One more thing: try not to use too much “filtering” language when describing a character’s experience. For example, you might be tempted to write something like this:

Glancing out the window, Maria noticed that the sun was going down. She saw streaks of pink and orange in the sky, and she thought of how it looked like her mother’s weaving.

But when we’re already attuned to a specific character, there’s no need for language like “she noticed”, “she saw”, and “she thought” — it puts up a barrier between reader and character. A slight revision breaks down that barrier and makes the scene feel more immediate:

Maria glanced out the window. The sun was going down, pink and orange streaking the sky like bright yarn in her mother’s loom.

Example: The Vanishing Half by Brit Bennett

Third person POV | Third person example - The Vanishing HalfThis passage employs a number of “showing” devices — strong verbs, sensory descriptions (“the sky hung heavy and hot”, “water splattering against their ankles”), and specific details to illustrate the scene (the girls duck under “eaves” rather than just roofs, and the word “shrieked” conjures a very particular sound). The result practically drops the reader in the midst of a summer rainstorm, flattened against a city building next to the twins.

4. Avoid head-hopping

We already talked about how it’s absolutely fine — dynamic and interesting, even! — to have multiple third-person perspectives in a story. What you don’t want is to switch from one character to another so abruptly that readers get whiplash.

The writerly term for this is “head-hopping”. To demonstrate, head-hopping looks like this:

Jamie frowned at the letter. He was being sued for libel over something he hadn’t even written? He couldn’t understand it.

William watched from across the room, forcing a neutral expression, even as panic coursed through him. Did Jamie know his account had been hacked? That William was the one behind it?

Jamie felt utterly baffled as he finished the summons. He racked his brain, but could not remember a single thing he’d posted that could justify this lawsuit.

In the first part, we’re hearing Jamie’s thoughts on the matter. But then we switch to William and what he’s thinking and feeling… only to quickly careen back to Jamie. Disorienting, yes? This is why you should keep your third person narration to a single focus character at a time, with clear breaks between characters — typically a chapter, or a scene at the very least.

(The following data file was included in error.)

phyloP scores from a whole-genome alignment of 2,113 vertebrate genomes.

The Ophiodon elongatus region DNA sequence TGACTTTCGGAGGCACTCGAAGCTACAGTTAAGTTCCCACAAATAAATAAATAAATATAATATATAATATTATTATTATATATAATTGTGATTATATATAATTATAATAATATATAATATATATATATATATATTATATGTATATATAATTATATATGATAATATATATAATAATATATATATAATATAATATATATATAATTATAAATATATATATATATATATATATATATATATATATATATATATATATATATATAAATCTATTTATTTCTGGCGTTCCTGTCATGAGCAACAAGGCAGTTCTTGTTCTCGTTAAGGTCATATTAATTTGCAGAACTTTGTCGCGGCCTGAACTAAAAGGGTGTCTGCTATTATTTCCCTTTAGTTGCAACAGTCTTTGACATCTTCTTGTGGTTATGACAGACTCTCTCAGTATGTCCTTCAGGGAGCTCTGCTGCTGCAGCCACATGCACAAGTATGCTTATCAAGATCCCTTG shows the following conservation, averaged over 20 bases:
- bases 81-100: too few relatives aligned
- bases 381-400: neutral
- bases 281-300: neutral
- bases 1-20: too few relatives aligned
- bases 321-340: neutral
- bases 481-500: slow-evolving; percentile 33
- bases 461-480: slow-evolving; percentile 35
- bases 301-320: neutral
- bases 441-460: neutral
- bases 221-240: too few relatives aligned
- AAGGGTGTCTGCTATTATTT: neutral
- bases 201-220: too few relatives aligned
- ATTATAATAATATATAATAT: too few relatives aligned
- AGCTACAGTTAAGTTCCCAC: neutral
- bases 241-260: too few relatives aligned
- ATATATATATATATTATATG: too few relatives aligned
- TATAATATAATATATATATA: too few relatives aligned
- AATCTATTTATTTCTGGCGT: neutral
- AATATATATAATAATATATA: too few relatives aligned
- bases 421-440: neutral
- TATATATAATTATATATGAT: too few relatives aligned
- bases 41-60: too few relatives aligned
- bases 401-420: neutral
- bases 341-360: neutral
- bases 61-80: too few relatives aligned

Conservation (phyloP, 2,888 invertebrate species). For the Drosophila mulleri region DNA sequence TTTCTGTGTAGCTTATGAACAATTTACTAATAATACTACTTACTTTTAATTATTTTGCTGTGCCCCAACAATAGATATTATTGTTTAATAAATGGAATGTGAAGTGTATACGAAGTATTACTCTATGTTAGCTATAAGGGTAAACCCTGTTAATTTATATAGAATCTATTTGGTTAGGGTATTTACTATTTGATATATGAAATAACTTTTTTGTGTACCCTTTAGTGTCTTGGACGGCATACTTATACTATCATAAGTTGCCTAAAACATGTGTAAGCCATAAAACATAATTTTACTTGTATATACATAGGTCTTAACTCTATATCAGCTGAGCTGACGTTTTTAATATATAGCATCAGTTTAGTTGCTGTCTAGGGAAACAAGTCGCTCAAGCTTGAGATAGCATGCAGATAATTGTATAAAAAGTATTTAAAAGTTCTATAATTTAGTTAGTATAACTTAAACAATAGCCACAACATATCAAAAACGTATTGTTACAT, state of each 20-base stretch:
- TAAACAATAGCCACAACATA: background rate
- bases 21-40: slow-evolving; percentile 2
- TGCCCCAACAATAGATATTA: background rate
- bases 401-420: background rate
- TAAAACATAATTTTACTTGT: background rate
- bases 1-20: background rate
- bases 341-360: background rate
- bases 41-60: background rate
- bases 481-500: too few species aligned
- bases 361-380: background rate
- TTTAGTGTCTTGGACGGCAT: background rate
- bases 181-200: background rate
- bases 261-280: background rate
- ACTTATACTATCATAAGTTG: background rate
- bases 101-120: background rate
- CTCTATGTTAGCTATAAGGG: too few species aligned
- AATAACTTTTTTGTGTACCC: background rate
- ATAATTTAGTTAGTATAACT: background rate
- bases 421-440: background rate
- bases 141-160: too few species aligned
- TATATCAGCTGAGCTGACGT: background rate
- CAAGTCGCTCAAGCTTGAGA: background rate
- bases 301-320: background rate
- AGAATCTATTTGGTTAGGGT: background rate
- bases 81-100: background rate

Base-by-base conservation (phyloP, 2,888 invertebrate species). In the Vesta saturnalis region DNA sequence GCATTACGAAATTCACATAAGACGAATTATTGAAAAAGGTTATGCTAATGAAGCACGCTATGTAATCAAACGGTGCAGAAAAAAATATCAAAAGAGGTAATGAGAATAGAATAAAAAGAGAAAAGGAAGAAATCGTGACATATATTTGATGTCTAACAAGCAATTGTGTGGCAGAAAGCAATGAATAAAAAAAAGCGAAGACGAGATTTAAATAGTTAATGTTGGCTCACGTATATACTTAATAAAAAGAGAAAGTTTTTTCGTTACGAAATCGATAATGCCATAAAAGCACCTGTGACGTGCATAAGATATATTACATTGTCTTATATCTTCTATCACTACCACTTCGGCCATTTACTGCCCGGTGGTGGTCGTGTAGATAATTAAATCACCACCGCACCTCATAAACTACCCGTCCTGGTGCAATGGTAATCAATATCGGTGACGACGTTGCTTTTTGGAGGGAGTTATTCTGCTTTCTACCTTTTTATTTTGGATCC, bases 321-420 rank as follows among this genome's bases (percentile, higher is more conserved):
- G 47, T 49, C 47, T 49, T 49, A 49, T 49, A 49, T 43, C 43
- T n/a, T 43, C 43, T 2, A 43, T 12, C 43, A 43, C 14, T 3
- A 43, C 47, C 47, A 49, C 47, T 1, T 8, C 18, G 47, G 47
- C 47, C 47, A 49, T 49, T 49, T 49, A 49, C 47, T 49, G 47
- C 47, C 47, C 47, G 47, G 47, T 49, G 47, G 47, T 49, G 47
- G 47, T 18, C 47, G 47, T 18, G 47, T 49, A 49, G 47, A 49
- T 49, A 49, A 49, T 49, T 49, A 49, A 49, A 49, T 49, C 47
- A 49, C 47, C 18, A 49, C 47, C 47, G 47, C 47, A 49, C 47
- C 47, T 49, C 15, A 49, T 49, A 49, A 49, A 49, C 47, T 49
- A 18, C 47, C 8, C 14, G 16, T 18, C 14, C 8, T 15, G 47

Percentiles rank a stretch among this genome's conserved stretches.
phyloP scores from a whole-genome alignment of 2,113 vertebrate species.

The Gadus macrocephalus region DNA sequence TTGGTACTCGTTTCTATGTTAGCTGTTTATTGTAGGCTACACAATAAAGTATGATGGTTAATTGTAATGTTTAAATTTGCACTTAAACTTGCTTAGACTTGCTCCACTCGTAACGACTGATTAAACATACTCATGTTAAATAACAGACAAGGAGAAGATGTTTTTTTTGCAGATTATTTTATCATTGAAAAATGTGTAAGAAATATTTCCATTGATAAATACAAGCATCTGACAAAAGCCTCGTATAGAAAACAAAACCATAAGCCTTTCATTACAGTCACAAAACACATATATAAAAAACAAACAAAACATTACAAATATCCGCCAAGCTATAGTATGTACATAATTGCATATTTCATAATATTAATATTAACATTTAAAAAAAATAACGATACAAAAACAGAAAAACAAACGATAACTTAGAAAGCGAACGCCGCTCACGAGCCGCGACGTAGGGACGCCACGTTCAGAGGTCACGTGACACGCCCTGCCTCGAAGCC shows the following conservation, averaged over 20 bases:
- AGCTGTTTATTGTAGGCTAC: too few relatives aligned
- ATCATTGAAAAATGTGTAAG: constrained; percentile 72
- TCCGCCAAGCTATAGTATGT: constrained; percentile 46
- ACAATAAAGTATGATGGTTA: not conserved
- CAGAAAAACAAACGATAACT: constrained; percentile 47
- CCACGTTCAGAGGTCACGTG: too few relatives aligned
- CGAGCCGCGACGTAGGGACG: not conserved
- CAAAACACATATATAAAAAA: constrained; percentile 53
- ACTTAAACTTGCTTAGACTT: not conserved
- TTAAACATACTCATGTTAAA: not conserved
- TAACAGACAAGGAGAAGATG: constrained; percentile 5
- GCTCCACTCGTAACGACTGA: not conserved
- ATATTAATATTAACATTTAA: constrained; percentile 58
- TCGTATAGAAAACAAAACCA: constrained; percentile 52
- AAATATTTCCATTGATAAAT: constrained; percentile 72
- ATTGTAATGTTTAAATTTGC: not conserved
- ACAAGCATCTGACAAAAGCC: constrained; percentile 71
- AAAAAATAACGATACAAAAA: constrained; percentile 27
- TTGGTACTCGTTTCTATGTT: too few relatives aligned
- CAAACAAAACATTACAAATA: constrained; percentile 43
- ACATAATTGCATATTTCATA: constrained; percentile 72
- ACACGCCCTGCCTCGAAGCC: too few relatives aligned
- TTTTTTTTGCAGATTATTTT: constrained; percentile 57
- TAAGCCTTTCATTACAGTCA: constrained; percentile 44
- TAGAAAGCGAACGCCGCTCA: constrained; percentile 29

That doesn’t mean you can’t indicate what other characters are experiencing while inside one character’s head, only that you still have to base it on what that character observes. For example, here’s how you might rewrite the scene above from Jamie’s POV alone:

Jamie frowned at the letter. He was being sued for libel over something he hadn’t even written? He couldn’t understand it.

As he skimmed through the summons, he felt William’s eyes on him from across the room. Was it Jamie’s imagination, or had his friend gone stiff? But when he looked up, William appeared just as baffled as Jamie himself felt.

This version achieves a similar effect, making William seem suspicious, without hopping directly into his head. Perhaps in the next chapter, you’d have William agonizing over what he’s done to Jamie and planning his next moves, but don’t interrupt Jamie’s scene to include this.


And with that, we've concluded our post on third person point of view and how to write it! For more in-depth guidance on the two different styles of third person, limited and omniscient, be sure to check out the next couple of posts in this series.

In those posts, you’ll learn even more about which type of third person would best suit your own project, plus bonus tips on how to write in third person — to help you create a story that will be enjoyed by many more than three people, as it were.